If I am being honest, it’s been pretty hard for me lately. The theme of loss has been surrounding me for the past two months and at times the feeling suffocates me. Yet, through it all, I’ve found a safe space. I’ve found peace in areas of my life where I once feared. I’m learning to be more open about my experiences with people I trust and allowing my vulnerability to show. Tomorrow is not promised to us, so let’s lay it out all on the table. Let’s live honestly. Here is Vol. 3:
It took me thirty minutes to write this sentence.
Accountability comes in all shapes and sizes.
I sat on my dinner table and read over what seemed like a year’s worth of journal entries. Underlined, a quote from one of my favorite authors read, Continue reading Owning Your Truth
This summer I took the initiative of seeking and visiting a new therapist. Not only has this experience helped me navigate through the trauma I’ve had the difficulty of letting go, but it’s also forced me to understand my perspective on relationships, sexuality, feminity, and race. As I’ve taken some time to just live life, I also revisited old drafts of poems and recreated these pieces.
The past, present, and future are constantly in dialogue. They meet when I take the time to reflect. They force me to extract inspiration from my surroundings and appreciate life for what it is and less for what it “should” be.
I encourage you to do the same. Allow yourself to be vulnerable, unravel yourself and enjoy your process of reconstruction. Thank you to my beautiful friends Amy, Lydia, Natalie, and Vanessa and all the beautiful women who have inspired me throughout this process. This one is for you. Continue reading “Todo Llegara a Su Tiempo” Vol. 2 (poetry series)
I come from a league of brave women. The women in my life have taught me the value of compassion and faith while teaching me the importance of using my voice and defending my self-worth.
Today is a very special day as my alliance and I honor the birth of one of our leaders, my grandmother Rita Estrada. On behalf of all the superwomen in this family, I would like to wish you a very happy birthday.
I would like to thank you for blessing me with your endless wisdom that has guided me through some of the toughest times of my life. And I would like to thank you for being a beacon of strength, demonstrating through your gracious resilience that even when life seems unbearable, faith will help you withstand it all.
I love you dearly and I hope this year you are blessed with prosperity in love, health, and wealth.
Every so often we come across an artist who inspires us to reimagine what the future looks like. Their thought-provoking work becomes the trendsetting staple of the moment, shifting the way we speak, dress and overall behave.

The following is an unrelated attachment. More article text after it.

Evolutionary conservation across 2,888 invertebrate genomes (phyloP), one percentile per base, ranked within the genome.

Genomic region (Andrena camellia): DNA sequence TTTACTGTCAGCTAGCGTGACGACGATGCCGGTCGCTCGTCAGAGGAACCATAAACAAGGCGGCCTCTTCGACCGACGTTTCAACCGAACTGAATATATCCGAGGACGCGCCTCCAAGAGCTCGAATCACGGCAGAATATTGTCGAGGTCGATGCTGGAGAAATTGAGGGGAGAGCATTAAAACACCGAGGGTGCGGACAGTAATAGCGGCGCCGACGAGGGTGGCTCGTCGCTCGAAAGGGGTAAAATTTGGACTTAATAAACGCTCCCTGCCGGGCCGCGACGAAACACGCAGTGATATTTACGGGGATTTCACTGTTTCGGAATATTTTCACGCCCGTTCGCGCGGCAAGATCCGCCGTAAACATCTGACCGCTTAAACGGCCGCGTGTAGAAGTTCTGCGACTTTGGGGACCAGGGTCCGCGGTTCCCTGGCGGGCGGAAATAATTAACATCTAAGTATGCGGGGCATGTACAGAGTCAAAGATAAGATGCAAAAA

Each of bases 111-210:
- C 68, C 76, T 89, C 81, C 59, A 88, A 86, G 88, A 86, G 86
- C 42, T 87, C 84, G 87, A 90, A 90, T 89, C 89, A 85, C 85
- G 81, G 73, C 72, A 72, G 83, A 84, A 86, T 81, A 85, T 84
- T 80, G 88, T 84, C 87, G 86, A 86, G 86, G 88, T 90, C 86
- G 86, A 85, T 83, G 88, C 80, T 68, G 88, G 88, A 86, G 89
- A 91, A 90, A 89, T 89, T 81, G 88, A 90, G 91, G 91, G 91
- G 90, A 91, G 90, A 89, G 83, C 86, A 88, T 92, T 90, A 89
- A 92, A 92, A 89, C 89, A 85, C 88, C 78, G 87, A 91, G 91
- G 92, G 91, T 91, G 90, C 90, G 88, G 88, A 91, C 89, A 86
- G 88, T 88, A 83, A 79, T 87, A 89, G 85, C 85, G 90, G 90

Kami Haus is nothing like this. In fact, creator Tai Cole-Jay isn’t moved by the idea of creating a movement, he embodies that himself.
I had the pleasure of sitting with the Maywood native earlier this month to discuss product design, consumerism, authenticity and everything else that Tai stands for as an artist, creator, businessman and fashion enthusiast.
“I’d like to think of myself as a mastermind who will eventually take over the world with his genius plans. But honestly, I can’t fake what I do and pretend that I don’t care about what my product means to me and ultimately the consumer. I work too damn hard and I really care about the details of the process to worry too much about what others are doing or how I can make it to the top. I want to be one of the greatest, but I also want quality work put out and there’s a process,” said Tai as we discussed the importance of quality work.
His somnolent voice and placid attitude may give off the wrong impression to some, but it’s clear that this guy isn’t just chill to be “cool”. He’s not interested in wasting time fixating over what others think of him unless it’s genuine. Tai shares that despite the shifts that have been made to Kami Haus within the last year, he’s proud of his accomplishments.
But most of all grateful for the genuine interest, feedback and support people have provided throughout his journey. He mentions that his own personal growth has helped him stay grounded, focusing more on developing a brand that means more than just a momentary fad.
I’m always going as hard as I can. Perhaps some product may be more simple than others, for example, my t-shirts. But it’s those minor details that matter to me and have truly been a testament to how much I have evolved. But in whatever I make, I am also trying to top the previous product, whether it be through the presentation, message or even the experience of how you engage with the product. I’m constantly at battle with my own creative self and not letting others define me or my brand. This what keeps me authentic. I really do try to stay away from all that’s out there released in the media. I just don’t let it influence my work.